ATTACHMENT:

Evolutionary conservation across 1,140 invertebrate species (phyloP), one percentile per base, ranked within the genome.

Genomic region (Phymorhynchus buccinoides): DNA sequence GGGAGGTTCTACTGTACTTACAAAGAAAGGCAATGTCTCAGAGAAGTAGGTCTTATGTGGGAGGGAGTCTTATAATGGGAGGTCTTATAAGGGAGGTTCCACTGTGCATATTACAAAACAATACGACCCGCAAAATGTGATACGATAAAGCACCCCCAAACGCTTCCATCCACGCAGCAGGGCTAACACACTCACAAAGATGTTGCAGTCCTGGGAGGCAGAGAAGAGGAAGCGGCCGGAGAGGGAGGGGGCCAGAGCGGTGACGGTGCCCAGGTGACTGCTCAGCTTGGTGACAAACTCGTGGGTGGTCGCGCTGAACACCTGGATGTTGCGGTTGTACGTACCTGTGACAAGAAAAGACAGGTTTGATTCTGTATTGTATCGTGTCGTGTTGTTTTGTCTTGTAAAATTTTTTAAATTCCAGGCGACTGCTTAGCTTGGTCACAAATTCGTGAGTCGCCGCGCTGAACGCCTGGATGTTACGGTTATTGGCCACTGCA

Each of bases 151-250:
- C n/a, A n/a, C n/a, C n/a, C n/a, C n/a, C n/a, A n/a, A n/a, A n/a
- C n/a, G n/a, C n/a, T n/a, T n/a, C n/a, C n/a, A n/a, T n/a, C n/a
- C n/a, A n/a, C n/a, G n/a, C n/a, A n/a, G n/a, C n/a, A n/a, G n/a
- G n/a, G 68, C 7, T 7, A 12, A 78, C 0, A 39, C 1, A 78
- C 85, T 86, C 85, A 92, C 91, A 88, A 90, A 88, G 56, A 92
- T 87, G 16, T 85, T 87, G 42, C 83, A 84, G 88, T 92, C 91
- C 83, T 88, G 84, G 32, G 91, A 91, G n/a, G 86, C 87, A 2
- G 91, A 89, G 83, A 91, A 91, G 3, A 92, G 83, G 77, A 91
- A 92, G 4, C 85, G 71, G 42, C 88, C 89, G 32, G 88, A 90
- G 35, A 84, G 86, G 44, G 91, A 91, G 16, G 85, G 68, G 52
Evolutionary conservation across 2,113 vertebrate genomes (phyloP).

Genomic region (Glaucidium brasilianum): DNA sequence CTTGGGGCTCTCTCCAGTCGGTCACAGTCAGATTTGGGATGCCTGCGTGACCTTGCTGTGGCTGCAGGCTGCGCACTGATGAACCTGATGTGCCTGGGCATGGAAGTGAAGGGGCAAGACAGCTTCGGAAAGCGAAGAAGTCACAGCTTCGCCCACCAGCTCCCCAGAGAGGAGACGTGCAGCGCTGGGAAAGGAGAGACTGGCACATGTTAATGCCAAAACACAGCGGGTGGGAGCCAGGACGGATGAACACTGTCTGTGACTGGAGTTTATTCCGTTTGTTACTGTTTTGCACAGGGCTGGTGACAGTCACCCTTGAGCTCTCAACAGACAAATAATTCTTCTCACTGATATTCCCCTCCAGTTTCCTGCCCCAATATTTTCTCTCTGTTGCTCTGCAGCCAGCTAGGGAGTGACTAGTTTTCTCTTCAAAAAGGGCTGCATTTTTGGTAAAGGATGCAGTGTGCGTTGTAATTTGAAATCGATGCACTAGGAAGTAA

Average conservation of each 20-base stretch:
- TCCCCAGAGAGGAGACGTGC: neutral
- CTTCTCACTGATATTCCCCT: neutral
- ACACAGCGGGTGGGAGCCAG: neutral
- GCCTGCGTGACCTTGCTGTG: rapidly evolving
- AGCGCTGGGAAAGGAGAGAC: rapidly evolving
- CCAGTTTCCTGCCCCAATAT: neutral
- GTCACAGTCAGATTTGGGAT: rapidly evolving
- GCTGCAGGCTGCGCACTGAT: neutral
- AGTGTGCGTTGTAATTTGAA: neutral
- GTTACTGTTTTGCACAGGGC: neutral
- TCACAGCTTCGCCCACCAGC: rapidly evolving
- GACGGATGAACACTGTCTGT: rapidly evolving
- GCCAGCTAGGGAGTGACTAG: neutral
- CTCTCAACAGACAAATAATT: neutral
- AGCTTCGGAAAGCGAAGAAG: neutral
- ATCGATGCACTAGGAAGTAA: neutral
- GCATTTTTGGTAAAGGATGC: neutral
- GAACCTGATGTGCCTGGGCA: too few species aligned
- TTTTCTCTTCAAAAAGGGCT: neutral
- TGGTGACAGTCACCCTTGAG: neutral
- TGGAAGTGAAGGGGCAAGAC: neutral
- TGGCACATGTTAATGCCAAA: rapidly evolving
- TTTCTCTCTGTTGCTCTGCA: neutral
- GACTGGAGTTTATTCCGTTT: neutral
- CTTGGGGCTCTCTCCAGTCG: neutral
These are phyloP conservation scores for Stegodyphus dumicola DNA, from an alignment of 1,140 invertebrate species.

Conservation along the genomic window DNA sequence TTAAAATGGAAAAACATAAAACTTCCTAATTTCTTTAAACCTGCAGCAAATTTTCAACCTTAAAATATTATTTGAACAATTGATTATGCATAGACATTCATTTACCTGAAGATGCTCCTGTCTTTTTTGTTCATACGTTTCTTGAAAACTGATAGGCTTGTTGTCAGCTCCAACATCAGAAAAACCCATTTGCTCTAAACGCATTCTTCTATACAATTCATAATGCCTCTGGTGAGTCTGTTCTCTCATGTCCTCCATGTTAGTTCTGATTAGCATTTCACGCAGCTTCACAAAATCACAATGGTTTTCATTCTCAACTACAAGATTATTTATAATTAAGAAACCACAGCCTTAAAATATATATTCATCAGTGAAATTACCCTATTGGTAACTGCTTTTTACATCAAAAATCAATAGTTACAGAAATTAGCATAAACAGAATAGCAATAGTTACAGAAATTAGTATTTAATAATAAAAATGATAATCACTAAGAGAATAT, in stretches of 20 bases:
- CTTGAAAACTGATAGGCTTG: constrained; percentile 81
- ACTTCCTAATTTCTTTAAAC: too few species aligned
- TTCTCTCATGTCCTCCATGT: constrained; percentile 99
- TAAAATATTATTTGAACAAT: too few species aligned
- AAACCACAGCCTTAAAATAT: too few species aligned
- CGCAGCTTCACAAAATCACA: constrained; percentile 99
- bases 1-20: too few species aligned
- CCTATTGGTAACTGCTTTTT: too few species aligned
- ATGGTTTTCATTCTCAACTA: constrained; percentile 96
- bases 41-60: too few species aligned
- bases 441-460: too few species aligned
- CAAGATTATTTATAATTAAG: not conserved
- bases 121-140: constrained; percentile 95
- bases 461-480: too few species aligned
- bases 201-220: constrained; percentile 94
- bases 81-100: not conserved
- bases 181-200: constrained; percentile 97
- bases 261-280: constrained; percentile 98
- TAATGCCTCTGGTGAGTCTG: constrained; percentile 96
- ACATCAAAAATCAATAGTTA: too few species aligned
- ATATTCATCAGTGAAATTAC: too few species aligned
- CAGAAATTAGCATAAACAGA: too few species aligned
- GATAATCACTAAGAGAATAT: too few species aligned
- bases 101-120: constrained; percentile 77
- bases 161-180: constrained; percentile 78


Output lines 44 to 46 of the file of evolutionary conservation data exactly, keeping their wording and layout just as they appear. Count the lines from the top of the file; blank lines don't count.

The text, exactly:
- CTTGAAAACTGATAGGCTTG: constrained; percentile 81
- ACTTCCTAATTTCTTTAAAC: too few species aligned
- TTCTCTCATGTCCTCCATGT: constrained; percentile 99